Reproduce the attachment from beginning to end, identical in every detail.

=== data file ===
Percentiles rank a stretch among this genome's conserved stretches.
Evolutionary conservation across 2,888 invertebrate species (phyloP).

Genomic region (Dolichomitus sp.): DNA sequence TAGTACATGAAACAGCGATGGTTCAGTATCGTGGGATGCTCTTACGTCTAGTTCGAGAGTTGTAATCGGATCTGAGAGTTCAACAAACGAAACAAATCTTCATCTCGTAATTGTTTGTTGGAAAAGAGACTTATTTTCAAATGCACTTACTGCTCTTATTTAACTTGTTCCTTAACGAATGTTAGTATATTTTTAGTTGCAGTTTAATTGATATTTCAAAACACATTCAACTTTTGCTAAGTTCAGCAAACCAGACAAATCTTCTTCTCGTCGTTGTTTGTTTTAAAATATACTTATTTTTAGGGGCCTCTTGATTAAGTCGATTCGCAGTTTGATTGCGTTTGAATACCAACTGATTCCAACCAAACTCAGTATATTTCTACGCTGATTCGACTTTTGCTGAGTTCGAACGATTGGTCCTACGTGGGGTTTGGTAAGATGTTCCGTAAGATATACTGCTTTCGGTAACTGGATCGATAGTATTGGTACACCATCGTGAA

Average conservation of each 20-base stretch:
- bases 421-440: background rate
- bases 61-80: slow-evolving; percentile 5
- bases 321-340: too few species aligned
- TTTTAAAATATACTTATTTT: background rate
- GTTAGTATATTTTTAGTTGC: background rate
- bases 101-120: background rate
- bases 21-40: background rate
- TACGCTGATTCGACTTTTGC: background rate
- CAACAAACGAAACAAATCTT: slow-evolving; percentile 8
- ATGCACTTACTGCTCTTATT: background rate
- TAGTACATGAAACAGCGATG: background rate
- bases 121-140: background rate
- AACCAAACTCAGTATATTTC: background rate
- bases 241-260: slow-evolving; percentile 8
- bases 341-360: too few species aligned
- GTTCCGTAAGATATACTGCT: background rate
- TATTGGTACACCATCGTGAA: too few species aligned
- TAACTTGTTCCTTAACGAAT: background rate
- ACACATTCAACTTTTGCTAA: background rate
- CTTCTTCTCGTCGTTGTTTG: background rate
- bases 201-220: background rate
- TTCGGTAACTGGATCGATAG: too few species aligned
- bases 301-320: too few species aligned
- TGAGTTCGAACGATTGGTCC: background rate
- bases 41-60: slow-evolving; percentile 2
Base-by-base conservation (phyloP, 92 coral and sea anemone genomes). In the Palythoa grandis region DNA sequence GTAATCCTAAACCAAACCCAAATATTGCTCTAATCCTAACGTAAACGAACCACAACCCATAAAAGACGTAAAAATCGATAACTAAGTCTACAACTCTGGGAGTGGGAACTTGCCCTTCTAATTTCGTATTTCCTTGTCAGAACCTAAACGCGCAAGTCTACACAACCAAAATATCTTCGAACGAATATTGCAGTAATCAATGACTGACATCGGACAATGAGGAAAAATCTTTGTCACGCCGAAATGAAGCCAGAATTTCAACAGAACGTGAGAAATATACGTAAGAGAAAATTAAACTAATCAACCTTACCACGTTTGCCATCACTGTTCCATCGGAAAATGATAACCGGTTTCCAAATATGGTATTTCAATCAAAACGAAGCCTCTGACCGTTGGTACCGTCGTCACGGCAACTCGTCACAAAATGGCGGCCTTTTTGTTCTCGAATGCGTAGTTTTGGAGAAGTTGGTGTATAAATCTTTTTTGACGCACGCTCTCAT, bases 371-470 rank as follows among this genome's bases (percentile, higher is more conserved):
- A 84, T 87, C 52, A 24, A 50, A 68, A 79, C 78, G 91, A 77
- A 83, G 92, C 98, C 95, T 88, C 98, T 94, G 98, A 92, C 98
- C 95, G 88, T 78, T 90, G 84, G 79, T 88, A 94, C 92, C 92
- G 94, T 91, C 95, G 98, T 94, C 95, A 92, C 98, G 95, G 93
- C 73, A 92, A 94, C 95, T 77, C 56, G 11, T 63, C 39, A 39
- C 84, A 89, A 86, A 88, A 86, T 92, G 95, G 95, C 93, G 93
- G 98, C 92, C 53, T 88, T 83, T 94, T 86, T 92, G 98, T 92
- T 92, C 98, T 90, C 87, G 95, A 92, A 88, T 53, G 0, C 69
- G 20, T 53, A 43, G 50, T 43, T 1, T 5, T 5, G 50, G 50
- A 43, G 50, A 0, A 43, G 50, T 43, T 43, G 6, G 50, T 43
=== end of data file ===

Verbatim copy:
Percentiles rank a stretch among this genome's conserved stretches.
Evolutionary conservation across 2,888 invertebrate species (phyloP).

Genomic region (Dolichomitus sp.): DNA sequence TAGTACATGAAACAGCGATGGTTCAGTATCGTGGGATGCTCTTACGTCTAGTTCGAGAGTTGTAATCGGATCTGAGAGTTCAACAAACGAAACAAATCTTCATCTCGTAATTGTTTGTTGGAAAAGAGACTTATTTTCAAATGCACTTACTGCTCTTATTTAACTTGTTCCTTAACGAATGTTAGTATATTTTTAGTTGCAGTTTAATTGATATTTCAAAACACATTCAACTTTTGCTAAGTTCAGCAAACCAGACAAATCTTCTTCTCGTCGTTGTTTGTTTTAAAATATACTTATTTTTAGGGGCCTCTTGATTAAGTCGATTCGCAGTTTGATTGCGTTTGAATACCAACTGATTCCAACCAAACTCAGTATATTTCTACGCTGATTCGACTTTTGCTGAGTTCGAACGATTGGTCCTACGTGGGGTTTGGTAAGATGTTCCGTAAGATATACTGCTTTCGGTAACTGGATCGATAGTATTGGTACACCATCGTGAA

Average conservation of each 20-base stretch:
- bases 421-440: background rate
- bases 61-80: slow-evolving; percentile 5
- bases 321-340: too few species aligned
- TTTTAAAATATACTTATTTT: background rate
- GTTAGTATATTTTTAGTTGC: background rate
- bases 101-120: background rate
- bases 21-40: background rate
- TACGCTGATTCGACTTTTGC: background rate
- CAACAAACGAAACAAATCTT: slow-evolving; percentile 8
- ATGCACTTACTGCTCTTATT: background rate
- TAGTACATGAAACAGCGATG: background rate
- bases 121-140: background rate
- AACCAAACTCAGTATATTTC: background rate
- bases 241-260: slow-evolving; percentile 8
- bases 341-360: too few species aligned
- GTTCCGTAAGATATACTGCT: background rate
- TATTGGTACACCATCGTGAA: too few species aligned
- TAACTTGTTCCTTAACGAAT: background rate
- ACACATTCAACTTTTGCTAA: background rate
- CTTCTTCTCGTCGTTGTTTG: background rate
- bases 201-220: background rate
- TTCGGTAACTGGATCGATAG: too few species aligned
- bases 301-320: too few species aligned
- TGAGTTCGAACGATTGGTCC: background rate
- bases 41-60: slow-evolving; percentile 2
Base-by-base conservation (phyloP, 92 coral and sea anemone genomes). In the Palythoa grandis region DNA sequence GTAATCCTAAACCAAACCCAAATATTGCTCTAATCCTAACGTAAACGAACCACAACCCATAAAAGACGTAAAAATCGATAACTAAGTCTACAACTCTGGGAGTGGGAACTTGCCCTTCTAATTTCGTATTTCCTTGTCAGAACCTAAACGCGCAAGTCTACACAACCAAAATATCTTCGAACGAATATTGCAGTAATCAATGACTGACATCGGACAATGAGGAAAAATCTTTGTCACGCCGAAATGAAGCCAGAATTTCAACAGAACGTGAGAAATATACGTAAGAGAAAATTAAACTAATCAACCTTACCACGTTTGCCATCACTGTTCCATCGGAAAATGATAACCGGTTTCCAAATATGGTATTTCAATCAAAACGAAGCCTCTGACCGTTGGTACCGTCGTCACGGCAACTCGTCACAAAATGGCGGCCTTTTTGTTCTCGAATGCGTAGTTTTGGAGAAGTTGGTGTATAAATCTTTTTTGACGCACGCTCTCAT, bases 371-470 rank as follows among this genome's bases (percentile, higher is more conserved):
- A 84, T 87, C 52, A 24, A 50, A 68, A 79, C 78, G 91, A 77
- A 83, G 92, C 98, C 95, T 88, C 98, T 94, G 98, A 92, C 98
- C 95, G 88, T 78, T 90, G 84, G 79, T 88, A 94, C 92, C 92
- G 94, T 91, C 95, G 98, T 94, C 95, A 92, C 98, G 95, G 93
- C 73, A 92, A 94, C 95, T 77, C 56, G 11, T 63, C 39, A 39
- C 84, A 89, A 86, A 88, A 86, T 92, G 95, G 95, C 93, G 93
- G 98, C 92, C 53, T 88, T 83, T 94, T 86, T 92, G 98, T 92
- T 92, C 98, T 90, C 87, G 95, A 92, A 88, T 53, G 0, C 69
- G 20, T 53, A 43, G 50, T 43, T 1, T 5, T 5, G 50, G 50
- A 43, G 50, A 0, A 43, G 50, T 43, T 43, G 6, G 50, T 43